Erik Amundsen, Christopher Davis (m), Elektra Hammond, Kate Nepveu, Jennifer Allis Provost

Saturday 2:30pm - Face Off: The Best Reality Show for Geeks — Media, Panel — 1hr 15min — Marina 4 (2E)

Plenty of geek-oriented reality shows have sprung up in recent years, but few have found the success of SyFy’s Face Off, about to head into its eighth season. With its parade of Oscar and Emmy-award winners as judges and guest judges, some truly entertaining challenges, and incredible insight into the world of make-up and practical f/x, it’s become a huge hit. Join us as we discuss what makes the show work creatively and how it’s changed the way we view special effects.

Mark L Amidon, Resa Nelson, Kate Nepveu (m), Suzanne Reynolds-Alpert

Sunday 2:30pm - Queering Up Canon — Fan Interest, Panel — 1hr 15min — Marina 1 (2E)

Much fanfic has a large interest in QUILTBAG themes. Maybe your fic involves making characters of the same gender fall in love with each other, having a character established as cis turn out to be trans, or asking if Sherlock has never shown any interest in a “proper” Victorian marriage because he’s asexual. Can fanfic writing and QUILTBAG activism potentially intersect? What does it mean that fans of works with cis, straight characters are looking for more variety in the fiction they consume?

Leo D’Entremont (m), Melissa Kaplan, Kate Nepveu, Adrienne J. Odasso, JoSelle Vanderhooft

(Yes, this is a repeat from last year, and yes, I specifically told programming that I'd love to be on it again but that someone else should moderate to keep it from being a retread.)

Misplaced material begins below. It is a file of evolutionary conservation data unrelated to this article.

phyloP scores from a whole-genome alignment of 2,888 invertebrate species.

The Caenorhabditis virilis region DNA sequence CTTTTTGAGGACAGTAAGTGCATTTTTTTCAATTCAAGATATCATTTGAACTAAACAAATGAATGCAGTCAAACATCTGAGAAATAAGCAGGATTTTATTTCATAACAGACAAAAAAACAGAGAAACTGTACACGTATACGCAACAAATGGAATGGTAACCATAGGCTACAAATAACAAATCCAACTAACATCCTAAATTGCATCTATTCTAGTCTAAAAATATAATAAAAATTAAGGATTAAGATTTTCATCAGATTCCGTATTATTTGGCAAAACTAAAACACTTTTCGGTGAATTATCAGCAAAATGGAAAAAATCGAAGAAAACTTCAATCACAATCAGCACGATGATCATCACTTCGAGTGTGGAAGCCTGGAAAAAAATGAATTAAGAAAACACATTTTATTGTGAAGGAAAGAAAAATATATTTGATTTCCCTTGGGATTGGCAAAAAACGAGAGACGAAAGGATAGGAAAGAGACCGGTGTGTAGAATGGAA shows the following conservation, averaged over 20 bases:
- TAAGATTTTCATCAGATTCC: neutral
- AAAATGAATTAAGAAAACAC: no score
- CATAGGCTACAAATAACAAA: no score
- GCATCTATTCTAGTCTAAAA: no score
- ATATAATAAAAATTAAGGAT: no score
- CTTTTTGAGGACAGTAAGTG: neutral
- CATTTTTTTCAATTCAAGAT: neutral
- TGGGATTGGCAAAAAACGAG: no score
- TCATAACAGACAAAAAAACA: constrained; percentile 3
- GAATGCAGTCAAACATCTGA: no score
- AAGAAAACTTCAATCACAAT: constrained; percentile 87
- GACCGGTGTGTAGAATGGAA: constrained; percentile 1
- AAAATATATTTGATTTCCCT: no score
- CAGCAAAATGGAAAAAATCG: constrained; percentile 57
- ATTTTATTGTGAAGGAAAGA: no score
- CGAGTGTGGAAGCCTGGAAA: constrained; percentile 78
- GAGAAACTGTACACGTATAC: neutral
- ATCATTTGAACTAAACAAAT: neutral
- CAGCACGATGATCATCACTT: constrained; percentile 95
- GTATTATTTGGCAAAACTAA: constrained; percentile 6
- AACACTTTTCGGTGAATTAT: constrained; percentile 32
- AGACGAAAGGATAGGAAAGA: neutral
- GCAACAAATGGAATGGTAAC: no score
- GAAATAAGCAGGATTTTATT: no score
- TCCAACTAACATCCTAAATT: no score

Sunday 7:00pm - Lawyers in SF/F — Fan Interest, Panel — 1hr 15min — Douglas (3W)

In the early 1990s, veteran SF author Robert J. Sawyer pointed out that lawyers are few and far between in science fiction, and in 1997, law professor Eugene Volokh indicated the same for fantasy. Volokh insists that there’s no inherent contradiction between the legal thriller and the SF/F novel. What’s the reason for this phenomenon? Are the strict structures of the legal system anathema to the open-mindedness that SF/F requires? Or is there some other motivation entirely?

David J. Friedman, Daniel Miller (m), Kate Nepveu, A Joseph Ross

Either I have really bad luck in being scheduled against things or programming's a bit thin this year, but all the more time to browse the dealer's room and art show (which I often don't make it to until the very last day, when it's really too late) and hopefully talk to people!

Arisia

Tuesday, January 6th, 2015 09:46 pm
kate_nepveu: sleeping cat carved in brown wood (Default)
Open to: Registered Users, detailed results viewable to: All, participants: 14


Are you coming?

View Answers

Yes!
8 (72.7%)

Maybe.
3 (27.3%)

Ticky?

View Answers

Ticky.
8 (61.5%)

Novel
5 (38.5%)

Novella
4 (30.8%)

Novellette
2 (15.4%)

Short Story
3 (23.1%)



(I still don't have a final schedule, but the draft has me on a discussion about this past year's Hugo fiction winners.)